Have you seen yogis in poses with their toes all spread out like they’re fingers trying to grab something, and wondered what that was all about?
You might have your own opinions about it – maybe thinking they’re ugly.
Or if you’ve had some kind of dance or gymnastics background, might strongly resist doing this, and opt to point your toes all the way.
To each it’s own, but incase you’re wondering what the whole toe spreadage (I just made that up) is all about. Here’s the lowdown:
First, let me ask you to do a quick exercise to make a point (pun unintended):
First, point your toes. Notice when you do this,the shins are stretched, and your calves are contracted.
Now to the opposite, and flex your toes towards you. Notice here it’s the opposite, your shins contract, and your calves lengthen.
In our yoga practice, we always want to find a balance. So in this case, what makes the engagement of your legs balanced?
It’s called a floint – the balance between a point and a floint.
How it works:
Press the ball of the foot out, as if you were pointing.
Then pull the toes back towards you – and spread them. Spread them like mad.
If the toes don’t spread as much for you. No worries. It takes some practice.
When I first tried to ‘floint’ my feet and practice yogi toes, (by the way, not be confused with the brand of towels and accessories) only my first and last toe seperated. The other 3 in the middle were BFFs not wanting to let go.
It was really interesting, no matter what I did they didn’t move!
Mind you, this was also a time in my life when I was wearing al lot of high heeled shoes, which bunches my poor toes together. Go figure!
Knowing I couldn’t get them to move bothered me so I worked on bringing back movement to them as much as I can, which ended up being almost everyday.
It took a year or two to get them to spread, but I’m happy to say that my yogi toes have come a long way.
So what’s the big deal with them anyway?
Yeah you might not like the way they look, but in your yoga practice, I think what’s more important than how it look – is how it feels.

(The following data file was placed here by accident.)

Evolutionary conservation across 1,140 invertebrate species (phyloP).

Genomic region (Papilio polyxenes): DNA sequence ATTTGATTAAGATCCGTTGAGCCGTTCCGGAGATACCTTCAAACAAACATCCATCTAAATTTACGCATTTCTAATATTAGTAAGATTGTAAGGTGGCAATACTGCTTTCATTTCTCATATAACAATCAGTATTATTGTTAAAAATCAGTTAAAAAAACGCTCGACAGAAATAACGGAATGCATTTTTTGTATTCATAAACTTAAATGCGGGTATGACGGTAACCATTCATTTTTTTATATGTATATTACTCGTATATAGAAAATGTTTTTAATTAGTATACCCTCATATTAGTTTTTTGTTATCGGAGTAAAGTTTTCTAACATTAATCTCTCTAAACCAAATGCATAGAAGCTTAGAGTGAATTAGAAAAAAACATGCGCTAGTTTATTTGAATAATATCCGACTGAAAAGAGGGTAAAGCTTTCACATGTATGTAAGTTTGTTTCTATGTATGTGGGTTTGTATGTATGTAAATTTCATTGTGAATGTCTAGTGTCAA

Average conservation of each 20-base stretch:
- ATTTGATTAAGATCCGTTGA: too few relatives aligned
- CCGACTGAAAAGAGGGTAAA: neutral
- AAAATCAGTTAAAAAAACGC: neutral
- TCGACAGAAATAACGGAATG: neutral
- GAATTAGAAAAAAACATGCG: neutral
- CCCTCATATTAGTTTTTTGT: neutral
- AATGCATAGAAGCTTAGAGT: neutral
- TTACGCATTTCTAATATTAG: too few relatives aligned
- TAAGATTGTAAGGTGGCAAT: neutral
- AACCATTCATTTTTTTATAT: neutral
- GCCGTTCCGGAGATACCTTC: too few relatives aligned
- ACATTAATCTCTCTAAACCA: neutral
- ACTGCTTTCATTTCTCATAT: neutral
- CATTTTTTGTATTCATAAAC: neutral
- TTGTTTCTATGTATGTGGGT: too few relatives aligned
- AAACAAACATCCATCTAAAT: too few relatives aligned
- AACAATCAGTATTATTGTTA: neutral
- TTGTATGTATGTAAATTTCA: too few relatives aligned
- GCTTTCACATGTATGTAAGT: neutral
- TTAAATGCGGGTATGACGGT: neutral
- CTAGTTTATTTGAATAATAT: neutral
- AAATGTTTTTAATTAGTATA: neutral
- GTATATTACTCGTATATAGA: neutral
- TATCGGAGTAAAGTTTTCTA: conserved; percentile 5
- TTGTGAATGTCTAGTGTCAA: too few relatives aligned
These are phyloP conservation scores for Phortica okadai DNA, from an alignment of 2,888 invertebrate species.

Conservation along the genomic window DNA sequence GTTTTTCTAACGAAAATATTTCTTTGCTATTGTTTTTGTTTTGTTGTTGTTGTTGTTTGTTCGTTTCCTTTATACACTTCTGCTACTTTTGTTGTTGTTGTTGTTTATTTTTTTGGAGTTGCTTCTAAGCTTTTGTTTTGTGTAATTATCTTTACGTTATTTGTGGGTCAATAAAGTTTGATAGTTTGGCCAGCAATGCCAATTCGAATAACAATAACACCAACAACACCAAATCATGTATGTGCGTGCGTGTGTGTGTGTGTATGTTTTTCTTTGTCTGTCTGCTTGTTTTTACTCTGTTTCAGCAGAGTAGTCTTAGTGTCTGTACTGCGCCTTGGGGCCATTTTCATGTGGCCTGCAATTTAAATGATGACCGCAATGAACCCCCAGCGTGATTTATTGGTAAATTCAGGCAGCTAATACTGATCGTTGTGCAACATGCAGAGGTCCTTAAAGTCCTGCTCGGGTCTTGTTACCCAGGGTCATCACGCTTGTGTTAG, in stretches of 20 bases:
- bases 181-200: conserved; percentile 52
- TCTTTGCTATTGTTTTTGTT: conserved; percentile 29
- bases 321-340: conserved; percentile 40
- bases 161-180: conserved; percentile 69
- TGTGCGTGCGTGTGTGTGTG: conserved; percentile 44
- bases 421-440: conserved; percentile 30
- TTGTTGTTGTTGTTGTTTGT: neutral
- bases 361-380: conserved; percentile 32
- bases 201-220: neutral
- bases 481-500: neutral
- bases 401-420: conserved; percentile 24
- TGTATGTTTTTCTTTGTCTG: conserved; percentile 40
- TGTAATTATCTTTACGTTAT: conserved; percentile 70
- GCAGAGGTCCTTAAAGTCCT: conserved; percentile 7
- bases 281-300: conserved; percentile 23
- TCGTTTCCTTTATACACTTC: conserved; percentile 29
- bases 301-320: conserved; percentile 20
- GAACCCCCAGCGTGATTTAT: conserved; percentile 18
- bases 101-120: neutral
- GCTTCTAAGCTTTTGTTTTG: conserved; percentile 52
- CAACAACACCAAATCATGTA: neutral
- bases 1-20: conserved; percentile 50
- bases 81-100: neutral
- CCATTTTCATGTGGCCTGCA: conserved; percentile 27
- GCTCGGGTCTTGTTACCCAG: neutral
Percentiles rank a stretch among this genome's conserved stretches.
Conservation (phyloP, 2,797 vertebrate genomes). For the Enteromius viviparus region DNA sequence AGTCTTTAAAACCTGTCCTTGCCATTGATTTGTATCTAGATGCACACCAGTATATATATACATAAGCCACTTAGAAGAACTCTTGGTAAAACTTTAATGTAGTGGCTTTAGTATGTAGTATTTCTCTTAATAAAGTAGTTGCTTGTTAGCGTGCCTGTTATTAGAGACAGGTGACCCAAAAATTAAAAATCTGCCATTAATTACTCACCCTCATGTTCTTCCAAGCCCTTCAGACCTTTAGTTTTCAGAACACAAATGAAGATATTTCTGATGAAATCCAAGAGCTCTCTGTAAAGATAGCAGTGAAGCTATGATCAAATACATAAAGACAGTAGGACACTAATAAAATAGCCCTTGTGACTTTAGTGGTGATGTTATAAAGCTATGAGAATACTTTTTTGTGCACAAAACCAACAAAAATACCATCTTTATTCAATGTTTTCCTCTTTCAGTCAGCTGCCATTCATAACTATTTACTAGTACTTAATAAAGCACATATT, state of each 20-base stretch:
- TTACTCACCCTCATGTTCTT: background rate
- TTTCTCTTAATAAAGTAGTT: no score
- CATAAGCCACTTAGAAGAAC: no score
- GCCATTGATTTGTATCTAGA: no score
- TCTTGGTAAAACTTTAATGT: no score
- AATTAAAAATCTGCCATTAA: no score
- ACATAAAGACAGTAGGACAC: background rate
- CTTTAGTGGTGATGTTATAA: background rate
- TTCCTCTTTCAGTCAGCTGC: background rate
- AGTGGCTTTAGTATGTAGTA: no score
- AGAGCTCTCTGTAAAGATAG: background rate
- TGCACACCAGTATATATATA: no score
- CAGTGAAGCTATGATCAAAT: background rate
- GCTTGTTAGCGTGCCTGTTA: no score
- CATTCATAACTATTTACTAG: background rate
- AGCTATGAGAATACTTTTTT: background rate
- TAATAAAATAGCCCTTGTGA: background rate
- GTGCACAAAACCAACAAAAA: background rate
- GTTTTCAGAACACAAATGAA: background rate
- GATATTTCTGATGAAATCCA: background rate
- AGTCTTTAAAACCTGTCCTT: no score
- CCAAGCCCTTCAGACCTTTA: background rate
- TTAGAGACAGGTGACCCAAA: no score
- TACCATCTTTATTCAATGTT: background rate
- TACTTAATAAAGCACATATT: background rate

When I started to to floint, I found that I felt my energy extend all the way to my toes in a way that brought me more balance – especially in arm balances and inversions.
Other than that toe spreadage is great because it:
-Stretches the toes (those little guys need some love too)
-Strengthens the foot muscles
-Helps with balance, especially in standing poses (the spread toes create a wider base, and stronger grip)
-Keeps the toes healthy, avoiding things like hammer toes (when one toe gets way too attached to another)
In case you want to work on your ‘floint’, there are products out there in the market that can help open them up.
But honestly, you can do without them.
Here’s what worked for me:
-I avoided wearing shoes, especially high heeled shoes which weren’t making my toes happy
-When I was chilling in the house, I would walk around with those foam toe separators you use when you get a pedicure. It looked ridiculous, but who cares. My toes were happy.
-When I was at the beach I would walk on soft sand while spreading my toes, letting the the sand create space and run through them.
-Whenever I remembered, I would look at my toes and will for them to open up.
At the end of the day, whether you point or you floint is up to you. It really is a matter of personal preference. At times, I still point my toes.
My suggestion – try the floint in your practice and see how it feels.
That goes for everything else you learn in yoga. Try it out for yourself, if it works, great, if not, atleast you tried and know it’s not for you.
When it comes to arm balances and inversions though, I suggest you choose one – point, floint or flex – this way you can have some kind of engagement in your legs which will help you find more balance .
I’d love to hear from you. What’s your take on yogi toes? Leave me a comment below.
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